I am Jewish and this is my Passover practice. I love finding ways to connect with the holiday while doing the bare minimum. Less stress for me equals more space for connection (See Human Design Projector). And maybe you need to work for it to feel its power. That’s cool too. (See Human Design Generator.) I share it all with you so those of you who celebrate will see that there are many ways to do so. However you are celebrating or wrestling with or avoiding or learning about this holiday is valid and welcome with me.
And I share some additional offerings because my love of Passover compels me to “lead” something for this holiday. Maybe you are opening this email in the hours before you sit down to a Seder meal. Or maybe midweek, when you want to connect to Passover even though you don’t have a practice of your own. Or maybe you are curious to see what this Feminist, witchy, Queer priestess has to say about this holiday. Whenever you are finding your way here is perfect. There is something here that is meant for you. (I am a fatalist and always believe this.)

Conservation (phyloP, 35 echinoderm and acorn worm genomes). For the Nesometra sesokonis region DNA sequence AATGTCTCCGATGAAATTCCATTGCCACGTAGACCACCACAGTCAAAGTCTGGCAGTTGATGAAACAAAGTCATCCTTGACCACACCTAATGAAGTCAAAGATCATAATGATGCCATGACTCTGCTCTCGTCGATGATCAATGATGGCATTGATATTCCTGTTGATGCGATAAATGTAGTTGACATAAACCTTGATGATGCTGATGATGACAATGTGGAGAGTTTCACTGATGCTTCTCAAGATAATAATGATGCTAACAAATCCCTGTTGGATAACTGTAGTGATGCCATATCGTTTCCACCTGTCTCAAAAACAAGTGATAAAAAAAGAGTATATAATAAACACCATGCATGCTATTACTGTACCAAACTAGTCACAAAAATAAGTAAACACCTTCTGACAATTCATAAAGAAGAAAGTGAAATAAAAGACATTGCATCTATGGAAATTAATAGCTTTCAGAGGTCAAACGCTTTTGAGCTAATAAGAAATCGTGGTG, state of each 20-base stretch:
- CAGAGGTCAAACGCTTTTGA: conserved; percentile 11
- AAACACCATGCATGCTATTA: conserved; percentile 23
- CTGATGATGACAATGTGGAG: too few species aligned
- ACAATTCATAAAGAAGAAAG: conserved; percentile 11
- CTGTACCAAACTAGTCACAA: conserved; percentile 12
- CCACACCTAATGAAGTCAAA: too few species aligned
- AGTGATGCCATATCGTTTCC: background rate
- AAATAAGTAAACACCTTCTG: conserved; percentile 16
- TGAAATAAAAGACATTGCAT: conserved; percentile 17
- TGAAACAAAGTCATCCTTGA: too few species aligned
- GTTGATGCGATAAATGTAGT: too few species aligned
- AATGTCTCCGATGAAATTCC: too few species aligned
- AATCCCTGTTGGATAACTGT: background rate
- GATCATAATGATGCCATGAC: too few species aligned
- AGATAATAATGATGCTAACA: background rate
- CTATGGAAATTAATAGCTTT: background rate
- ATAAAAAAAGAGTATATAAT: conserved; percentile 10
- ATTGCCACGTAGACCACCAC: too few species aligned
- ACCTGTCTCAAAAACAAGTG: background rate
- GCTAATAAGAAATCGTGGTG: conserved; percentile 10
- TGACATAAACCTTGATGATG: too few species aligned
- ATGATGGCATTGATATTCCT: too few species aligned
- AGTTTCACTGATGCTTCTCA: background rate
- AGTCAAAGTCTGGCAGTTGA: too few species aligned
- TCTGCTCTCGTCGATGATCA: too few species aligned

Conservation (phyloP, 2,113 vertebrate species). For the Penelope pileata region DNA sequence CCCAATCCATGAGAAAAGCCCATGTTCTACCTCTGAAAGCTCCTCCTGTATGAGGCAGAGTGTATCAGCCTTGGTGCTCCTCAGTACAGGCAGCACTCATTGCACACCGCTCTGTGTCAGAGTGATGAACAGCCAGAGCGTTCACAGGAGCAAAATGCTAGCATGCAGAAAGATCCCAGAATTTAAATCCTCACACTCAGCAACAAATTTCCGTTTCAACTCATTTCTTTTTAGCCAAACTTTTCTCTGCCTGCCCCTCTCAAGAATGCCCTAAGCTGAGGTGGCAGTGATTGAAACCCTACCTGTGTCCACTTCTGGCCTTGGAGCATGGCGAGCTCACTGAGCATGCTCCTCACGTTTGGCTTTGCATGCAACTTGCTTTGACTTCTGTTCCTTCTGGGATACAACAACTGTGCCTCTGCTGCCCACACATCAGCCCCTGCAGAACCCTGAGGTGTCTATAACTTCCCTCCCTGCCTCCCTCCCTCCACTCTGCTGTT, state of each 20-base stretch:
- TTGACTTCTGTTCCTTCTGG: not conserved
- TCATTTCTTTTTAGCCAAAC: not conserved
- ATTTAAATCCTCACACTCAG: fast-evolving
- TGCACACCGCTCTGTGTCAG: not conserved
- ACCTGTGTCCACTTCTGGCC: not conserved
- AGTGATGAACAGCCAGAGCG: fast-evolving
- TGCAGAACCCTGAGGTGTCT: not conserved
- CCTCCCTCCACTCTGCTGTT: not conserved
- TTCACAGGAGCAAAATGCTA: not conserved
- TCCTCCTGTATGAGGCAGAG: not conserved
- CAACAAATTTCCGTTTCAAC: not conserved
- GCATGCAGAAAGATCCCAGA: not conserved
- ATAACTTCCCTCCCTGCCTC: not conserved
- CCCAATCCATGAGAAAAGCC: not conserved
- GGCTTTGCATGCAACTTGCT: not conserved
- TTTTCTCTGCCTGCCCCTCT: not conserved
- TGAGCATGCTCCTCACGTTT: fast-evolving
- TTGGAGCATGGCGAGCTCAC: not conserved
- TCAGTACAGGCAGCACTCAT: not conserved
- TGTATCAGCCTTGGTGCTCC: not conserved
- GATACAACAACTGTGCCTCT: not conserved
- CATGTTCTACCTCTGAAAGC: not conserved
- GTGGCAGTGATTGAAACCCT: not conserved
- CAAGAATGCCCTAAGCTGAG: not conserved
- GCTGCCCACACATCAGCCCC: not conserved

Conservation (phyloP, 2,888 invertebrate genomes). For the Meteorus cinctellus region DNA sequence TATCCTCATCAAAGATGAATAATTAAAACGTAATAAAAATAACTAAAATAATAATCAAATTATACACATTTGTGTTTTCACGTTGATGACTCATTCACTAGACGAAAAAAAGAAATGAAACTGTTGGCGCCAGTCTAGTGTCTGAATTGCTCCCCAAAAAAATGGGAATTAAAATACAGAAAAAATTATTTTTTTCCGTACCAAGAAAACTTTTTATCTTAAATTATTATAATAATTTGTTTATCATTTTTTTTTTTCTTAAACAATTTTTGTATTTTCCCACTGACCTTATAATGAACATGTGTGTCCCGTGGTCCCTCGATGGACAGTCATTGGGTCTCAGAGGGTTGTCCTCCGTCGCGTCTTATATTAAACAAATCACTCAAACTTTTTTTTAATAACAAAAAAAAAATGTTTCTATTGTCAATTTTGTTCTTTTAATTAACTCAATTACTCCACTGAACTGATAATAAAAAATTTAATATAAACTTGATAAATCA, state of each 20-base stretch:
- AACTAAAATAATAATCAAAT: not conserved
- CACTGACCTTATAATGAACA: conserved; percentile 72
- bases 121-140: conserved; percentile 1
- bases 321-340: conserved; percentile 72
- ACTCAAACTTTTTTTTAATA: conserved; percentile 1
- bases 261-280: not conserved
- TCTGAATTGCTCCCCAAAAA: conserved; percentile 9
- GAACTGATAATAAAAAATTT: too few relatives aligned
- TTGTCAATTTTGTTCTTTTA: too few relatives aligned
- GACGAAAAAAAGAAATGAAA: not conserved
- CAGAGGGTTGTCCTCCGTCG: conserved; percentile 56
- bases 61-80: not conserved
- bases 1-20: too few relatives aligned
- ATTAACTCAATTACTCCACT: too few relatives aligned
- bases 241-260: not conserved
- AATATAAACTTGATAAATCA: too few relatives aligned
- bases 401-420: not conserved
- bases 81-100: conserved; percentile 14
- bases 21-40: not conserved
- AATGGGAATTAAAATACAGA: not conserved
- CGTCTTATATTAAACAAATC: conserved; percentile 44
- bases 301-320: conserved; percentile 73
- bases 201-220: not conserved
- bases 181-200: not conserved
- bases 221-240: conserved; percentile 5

Tell the Story
My Jewish practice focuses on following the meaning behind ritual practices over the rote and repetition and language of tradition. I cannot do the thing without knowing my WHY. Here’s where tradition and I meet: According to the rabbis of old, the core mitzvah (commandment or point of connection) for this holiday is to tell the story of the Exodus as if you, yourself were there, leaving Mitzrayim (usually translated as Egypt but literally “the narrow/stuck place”) for the Midbar (wildnerness and also shares a root with “the place of speaking”) on your way to Zion (usually translated as Israel/Palestine and is also that visionary final destination we long for on any journey.)
In recent years, I have led my Seders “off book.” With no Haggadah at hand, we bless the transition into holy time by lighting candles, bless and drink the four cups of wine/grape juice, rinse/wash our hands to ready them for the holy work of tasting, talk through and taste the foods we put on our Seder plate (both the traditional and modern ones), sing our favourite songs, and most importantly, share both a contemporary version of the story of Moses and the Exodus (making sure to highlight the women - Yocheved, Miriam, Shifra & Puah, Batya, and Tziporah) and our own stories of constriction to expansiveness over the past year. We go around the table and share where in our lives we have felt trapped or stuck. Then we share our hopes and dreams for the year to come - what would freedom look like?